The solution is not simply more money or technological wizardry. At heart, we face a challenge of imagination. Solving the problem will require letting go of obsolete approaches to financing, governance, and management — approaches that no longer work in our politically, technologically, and administratively complex society. We will need new incentives for planners and builders and new ways of designing decision rights exercised among dozens of related players from the public and private sectors. We will also need to recognize a controversial truth: Transportation, energy, and water infrastructures are so interdependent that they cannot be effectively addressed separately from one another.
Sooner or later, the money needed to modernize and expand the world’s urban infrastructure will have to be spent. The demand and need are too great to ignore. The solutions may be applied in a reactive, ad hoc, and ineffective fashion, as they often have been in the past, and in that case the price tag will probably be higher than $40 trillion. After all, infrastructure projects are notorious for cost overruns. But perhaps the money can be spent proactively and innovatively, with a pragmatic hand, a responsive ear, and a visionary eye. The potential payoff is not simply the survival of urban populations, but the next generation of great cities.
This article, of course, is hardly the first to identify the urgency of the infrastructure problem, or to hypothesize a solution. But several trends combine to make the need to address the crisis more urgent than many people may realize.
First, the demand for essential infrastructure is exploding. The world’s population is projected to increase by one-third, to exceed 8 billion by 2050, with — for the first time in human history — more than 50 percent of humanity living in metropolitan areas. The requirements for water, power, and mobility will rise accordingly, even as population density makes it more difficult to build and protect the robust infrastructure needed to satisfy that demand. (See Exhibit 2.)
In addition, a new wave of global workforce mobility has added to demand. As companies hire people from around the world, both employees and employers are less constrained by national or regional interests. Urban areas increasingly compete for the best, brightest, most hardworking, and most entrepreneurial residents. In a study of U.S. urban competitiveness, economist Joseph Cortright wrote: “Young adults, particularly college-educated 25- to 34-year-olds…will play an especially important role in determining which places grow.” Some U.S. cities attract young talent (Atlanta; Charlotte, N.C.; Portland, Ore.), while others (Philadelphia, Providence, Dallas) struggle to catch up. Access to global capital and technology has similarly reinforced the cultural magnetism of cities such as Bangalore, Barcelona, Curitiba, Dubai, Dublin, Milan, Perth, Prague, Shanghai, Sofia, and Toronto. Abundant and reliable power, water, and transportation are critical enablers of the higher quality of life — economic, social, and cultural — that makes these cities attractive and stems the so-called brain drain.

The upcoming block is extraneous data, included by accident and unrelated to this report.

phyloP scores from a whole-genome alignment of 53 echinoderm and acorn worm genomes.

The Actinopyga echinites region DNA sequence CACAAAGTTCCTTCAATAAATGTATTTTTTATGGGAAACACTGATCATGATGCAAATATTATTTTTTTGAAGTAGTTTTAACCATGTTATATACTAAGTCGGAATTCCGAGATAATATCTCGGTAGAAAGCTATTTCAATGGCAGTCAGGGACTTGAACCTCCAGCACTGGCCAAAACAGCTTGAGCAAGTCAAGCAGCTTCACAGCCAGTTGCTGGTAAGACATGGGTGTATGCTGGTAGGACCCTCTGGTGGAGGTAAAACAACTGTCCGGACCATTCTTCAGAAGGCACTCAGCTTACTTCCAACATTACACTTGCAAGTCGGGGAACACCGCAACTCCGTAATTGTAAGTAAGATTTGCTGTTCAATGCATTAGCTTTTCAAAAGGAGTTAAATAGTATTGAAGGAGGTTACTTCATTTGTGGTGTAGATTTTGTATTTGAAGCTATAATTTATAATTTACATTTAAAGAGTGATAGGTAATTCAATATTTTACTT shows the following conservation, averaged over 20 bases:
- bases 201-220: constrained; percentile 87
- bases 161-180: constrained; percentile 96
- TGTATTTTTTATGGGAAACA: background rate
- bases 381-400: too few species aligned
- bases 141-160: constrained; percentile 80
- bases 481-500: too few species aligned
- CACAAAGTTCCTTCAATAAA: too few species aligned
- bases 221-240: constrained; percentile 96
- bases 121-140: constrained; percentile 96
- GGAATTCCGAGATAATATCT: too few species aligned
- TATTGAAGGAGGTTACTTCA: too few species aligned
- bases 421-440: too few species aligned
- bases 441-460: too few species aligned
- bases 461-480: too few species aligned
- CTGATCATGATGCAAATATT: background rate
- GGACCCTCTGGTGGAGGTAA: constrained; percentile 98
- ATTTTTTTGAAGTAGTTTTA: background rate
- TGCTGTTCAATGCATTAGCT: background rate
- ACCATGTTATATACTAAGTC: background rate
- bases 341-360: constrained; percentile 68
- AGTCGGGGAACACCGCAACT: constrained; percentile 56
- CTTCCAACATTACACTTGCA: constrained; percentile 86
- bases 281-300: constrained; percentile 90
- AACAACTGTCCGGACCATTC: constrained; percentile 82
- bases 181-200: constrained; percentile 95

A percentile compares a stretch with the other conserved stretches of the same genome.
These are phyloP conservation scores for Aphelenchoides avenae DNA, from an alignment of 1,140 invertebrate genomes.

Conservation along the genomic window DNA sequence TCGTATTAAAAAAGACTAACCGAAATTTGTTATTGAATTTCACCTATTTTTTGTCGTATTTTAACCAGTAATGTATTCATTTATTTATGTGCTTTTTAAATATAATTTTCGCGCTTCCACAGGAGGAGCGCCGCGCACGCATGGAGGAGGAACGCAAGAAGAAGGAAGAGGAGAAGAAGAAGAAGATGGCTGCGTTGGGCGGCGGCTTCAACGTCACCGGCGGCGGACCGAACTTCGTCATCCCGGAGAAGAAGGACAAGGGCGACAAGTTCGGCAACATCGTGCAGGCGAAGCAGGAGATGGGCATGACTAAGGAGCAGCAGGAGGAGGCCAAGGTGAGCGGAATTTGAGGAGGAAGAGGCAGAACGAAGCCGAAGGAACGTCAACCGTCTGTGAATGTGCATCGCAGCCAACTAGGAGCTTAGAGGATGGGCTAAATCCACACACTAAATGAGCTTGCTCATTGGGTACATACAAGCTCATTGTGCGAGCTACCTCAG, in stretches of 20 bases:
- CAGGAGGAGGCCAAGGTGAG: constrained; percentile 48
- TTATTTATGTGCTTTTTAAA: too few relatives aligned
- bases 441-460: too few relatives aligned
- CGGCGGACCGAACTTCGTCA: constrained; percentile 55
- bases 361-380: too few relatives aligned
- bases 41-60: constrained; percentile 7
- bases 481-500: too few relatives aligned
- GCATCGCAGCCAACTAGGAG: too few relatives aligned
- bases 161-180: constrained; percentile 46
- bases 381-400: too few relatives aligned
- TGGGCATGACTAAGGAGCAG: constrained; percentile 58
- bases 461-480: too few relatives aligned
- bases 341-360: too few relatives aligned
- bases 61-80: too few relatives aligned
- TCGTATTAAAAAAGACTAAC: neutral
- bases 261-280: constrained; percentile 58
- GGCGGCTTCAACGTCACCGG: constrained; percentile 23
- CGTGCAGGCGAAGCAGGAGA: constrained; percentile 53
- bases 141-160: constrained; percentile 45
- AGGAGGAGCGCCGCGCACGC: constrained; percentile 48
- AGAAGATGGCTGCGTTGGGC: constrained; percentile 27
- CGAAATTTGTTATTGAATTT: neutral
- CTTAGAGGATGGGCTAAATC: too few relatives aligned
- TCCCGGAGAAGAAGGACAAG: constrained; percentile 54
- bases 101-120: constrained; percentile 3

The typical life cycle of urban development also reinforces demand for infrastructure. As more people live and work in metropolitan areas, they need and expect more affordable housing. The default result, barring a coordinated effort to align mass transit systems and transit-oriented development, is a sprawling metropolitan area encompassing miles of suburbs — and in less-developed countries, shantytowns. In such low-population-density environments, roads and highways become the only transportation mode that works. This, as we have seen time and again, becomes a recipe for gridlock. Water and electricity grids must also serve more people over greater distances than in the past.